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Note to G7 guests: Trump Doral pools have not been inspected by health officials

Heather Timmons

When the US next year hosts the G7 summit, a meeting between some of the world’s biggest economies, guests may want to be wary of using the pool.

US president Donald Trump’s “Trump National Doral” golf resort in Miami is a top contender to host the meeting, according to Axios. The news is raising new concerns about how Trump and his family are benefiting financially from his presidency. It should also raise questions about the health and safety of those attending.

Quartz revealed in May that the pools at Trump resorts in Florida have been cited for poor water quality and other health and safety violations far more frequently than other resorts. Florida Department of Health inspectors actually shut down pools at Trump properties at least 10 times in the last year, state records show, while other luxury properties had mostly pristine pools.

The Trump Doral property pools are a special case. From Quartz’s previous report:

There are 10 pools at the Trump Doral; all are listed in the state health inspections database. There are no inspections listed for the pools over the past 12 months, although Florida Department of Health regulations require all public pools to be inspected at least twice a year.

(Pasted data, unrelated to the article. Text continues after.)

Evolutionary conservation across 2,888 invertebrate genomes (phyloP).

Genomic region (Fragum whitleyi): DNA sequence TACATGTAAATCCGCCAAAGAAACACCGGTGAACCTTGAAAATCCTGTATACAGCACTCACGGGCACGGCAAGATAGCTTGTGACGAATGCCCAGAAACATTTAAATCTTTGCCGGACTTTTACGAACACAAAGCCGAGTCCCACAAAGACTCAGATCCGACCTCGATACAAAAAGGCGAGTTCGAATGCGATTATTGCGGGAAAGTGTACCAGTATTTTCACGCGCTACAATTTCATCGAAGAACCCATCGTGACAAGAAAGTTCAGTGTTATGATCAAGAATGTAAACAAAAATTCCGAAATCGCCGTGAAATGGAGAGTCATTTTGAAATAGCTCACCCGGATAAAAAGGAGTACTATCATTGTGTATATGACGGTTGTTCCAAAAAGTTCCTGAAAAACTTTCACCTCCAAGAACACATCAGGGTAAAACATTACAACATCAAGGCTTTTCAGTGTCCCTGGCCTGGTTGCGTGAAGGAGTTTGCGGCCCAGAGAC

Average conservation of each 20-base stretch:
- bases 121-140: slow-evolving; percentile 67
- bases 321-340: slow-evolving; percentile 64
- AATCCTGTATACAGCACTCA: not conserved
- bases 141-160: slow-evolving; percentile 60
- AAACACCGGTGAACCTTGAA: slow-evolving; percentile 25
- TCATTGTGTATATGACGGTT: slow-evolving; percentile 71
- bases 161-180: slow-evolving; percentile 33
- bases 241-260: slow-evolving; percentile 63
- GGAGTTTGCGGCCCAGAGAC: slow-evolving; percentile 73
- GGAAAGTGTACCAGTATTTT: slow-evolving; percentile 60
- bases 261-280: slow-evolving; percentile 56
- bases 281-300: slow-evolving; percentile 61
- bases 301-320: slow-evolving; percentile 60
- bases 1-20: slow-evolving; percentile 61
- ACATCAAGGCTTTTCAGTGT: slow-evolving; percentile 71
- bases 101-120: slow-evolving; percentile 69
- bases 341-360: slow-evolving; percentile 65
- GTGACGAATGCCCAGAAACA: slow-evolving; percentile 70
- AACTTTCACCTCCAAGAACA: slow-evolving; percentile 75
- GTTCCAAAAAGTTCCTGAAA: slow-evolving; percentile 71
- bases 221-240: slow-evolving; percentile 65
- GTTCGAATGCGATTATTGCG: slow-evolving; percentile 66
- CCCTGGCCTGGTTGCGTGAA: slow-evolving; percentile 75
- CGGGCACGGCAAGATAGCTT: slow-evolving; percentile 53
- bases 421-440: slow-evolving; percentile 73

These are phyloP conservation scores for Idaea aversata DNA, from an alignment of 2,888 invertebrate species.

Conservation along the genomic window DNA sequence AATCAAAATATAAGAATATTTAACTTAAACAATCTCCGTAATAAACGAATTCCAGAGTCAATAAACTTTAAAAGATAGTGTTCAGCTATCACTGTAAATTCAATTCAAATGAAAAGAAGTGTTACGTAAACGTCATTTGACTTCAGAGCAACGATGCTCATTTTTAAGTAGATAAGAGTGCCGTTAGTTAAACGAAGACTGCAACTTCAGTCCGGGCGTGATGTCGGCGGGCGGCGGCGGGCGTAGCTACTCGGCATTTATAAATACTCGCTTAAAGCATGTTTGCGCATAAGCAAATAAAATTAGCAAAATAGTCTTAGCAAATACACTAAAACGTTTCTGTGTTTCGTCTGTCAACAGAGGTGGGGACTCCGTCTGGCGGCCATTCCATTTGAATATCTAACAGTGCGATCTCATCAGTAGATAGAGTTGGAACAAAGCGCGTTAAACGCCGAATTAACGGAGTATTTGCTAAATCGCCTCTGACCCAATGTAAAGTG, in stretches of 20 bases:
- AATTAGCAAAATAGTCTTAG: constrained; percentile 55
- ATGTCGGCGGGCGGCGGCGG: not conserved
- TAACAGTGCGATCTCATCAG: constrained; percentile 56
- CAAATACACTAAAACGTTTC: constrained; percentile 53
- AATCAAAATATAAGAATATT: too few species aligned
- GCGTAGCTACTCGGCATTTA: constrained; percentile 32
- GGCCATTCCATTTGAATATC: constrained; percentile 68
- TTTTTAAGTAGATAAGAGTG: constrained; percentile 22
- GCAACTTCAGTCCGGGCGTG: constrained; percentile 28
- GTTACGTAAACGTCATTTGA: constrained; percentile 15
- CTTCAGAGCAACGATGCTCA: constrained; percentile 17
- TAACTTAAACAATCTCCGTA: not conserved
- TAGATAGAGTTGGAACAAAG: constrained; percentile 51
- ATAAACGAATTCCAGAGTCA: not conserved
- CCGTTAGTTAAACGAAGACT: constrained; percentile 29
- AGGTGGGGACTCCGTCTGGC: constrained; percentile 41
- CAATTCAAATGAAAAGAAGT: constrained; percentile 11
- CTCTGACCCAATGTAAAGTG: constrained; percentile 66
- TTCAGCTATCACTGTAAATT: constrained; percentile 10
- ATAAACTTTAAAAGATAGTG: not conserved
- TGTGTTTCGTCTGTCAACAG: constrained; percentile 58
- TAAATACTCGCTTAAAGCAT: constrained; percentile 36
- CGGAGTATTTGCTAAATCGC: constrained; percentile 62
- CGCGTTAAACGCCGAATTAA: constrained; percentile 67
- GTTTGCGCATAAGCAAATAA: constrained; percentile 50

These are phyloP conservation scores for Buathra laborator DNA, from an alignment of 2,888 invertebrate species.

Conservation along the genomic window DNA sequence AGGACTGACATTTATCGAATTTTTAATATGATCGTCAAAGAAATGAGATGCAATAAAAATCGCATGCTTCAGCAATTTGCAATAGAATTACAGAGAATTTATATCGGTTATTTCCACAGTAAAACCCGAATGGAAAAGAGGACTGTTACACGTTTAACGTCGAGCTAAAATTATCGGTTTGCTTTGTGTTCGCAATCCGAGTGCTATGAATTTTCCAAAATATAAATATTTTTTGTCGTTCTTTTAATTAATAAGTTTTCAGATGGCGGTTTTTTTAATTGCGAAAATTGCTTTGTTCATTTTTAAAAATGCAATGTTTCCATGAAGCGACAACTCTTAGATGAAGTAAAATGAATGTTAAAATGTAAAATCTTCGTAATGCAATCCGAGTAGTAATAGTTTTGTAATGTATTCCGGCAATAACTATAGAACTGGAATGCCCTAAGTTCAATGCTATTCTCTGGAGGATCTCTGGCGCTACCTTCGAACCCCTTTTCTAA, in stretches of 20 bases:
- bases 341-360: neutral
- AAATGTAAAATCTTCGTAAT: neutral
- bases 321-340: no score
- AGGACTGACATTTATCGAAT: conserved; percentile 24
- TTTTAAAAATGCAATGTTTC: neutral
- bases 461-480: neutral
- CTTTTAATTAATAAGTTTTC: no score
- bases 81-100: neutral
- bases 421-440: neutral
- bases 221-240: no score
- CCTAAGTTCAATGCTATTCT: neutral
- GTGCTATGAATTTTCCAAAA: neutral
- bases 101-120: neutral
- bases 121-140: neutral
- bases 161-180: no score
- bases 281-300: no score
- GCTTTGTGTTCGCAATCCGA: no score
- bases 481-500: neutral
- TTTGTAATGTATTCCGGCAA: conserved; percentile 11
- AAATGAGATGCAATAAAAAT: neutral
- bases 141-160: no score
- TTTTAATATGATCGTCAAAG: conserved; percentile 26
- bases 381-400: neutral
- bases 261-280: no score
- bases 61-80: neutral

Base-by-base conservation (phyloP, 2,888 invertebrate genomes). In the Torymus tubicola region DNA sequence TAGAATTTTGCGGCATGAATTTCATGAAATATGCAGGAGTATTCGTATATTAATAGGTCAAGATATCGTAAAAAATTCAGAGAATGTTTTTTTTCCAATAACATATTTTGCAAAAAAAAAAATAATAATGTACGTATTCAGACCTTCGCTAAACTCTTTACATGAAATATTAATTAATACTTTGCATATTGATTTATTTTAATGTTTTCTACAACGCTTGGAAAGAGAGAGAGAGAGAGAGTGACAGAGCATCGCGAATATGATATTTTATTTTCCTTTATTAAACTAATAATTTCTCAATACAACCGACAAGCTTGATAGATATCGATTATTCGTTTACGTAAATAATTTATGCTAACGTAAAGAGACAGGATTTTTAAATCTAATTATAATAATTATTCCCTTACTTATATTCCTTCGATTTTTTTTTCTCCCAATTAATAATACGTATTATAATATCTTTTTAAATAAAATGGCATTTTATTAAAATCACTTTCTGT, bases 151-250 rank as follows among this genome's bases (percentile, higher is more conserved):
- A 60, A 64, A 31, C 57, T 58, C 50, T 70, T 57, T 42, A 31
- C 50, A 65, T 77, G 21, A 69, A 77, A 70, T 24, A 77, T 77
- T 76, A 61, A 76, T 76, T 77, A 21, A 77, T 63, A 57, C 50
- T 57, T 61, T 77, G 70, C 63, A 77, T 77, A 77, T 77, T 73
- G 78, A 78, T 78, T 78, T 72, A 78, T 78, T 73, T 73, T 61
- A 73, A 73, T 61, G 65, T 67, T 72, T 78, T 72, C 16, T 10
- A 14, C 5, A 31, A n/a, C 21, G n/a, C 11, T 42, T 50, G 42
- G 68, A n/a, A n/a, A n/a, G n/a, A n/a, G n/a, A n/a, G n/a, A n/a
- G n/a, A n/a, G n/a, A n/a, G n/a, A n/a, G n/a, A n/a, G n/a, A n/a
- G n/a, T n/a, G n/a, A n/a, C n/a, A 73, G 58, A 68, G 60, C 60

That hasn’t changed. As of July 22, there were zero inspection records on file for the Doral’s jacuzzis, plunge pools, and family pools, according to Florida state health department records:

Among other things, health inspectors are supposed to test Florida pools twice a year for improper pH and chlorine levels that can lead to conditions that permit the spread of gastrointestinal, skin, ear, respiratory, eye, and neurologic illnesses. Pools that don’t have proper levels of these chemicals should be automatically closed, according to Florida regulations.

Whether the Doral pools are safe to use or not is impossible to say from public records. But Trump properties in general have a worse safety record than other four and five-star resorts and private clubs, judging from health records in May:

The Trump Organization and the Florida Department of Health did not respond to a request for comment.

 

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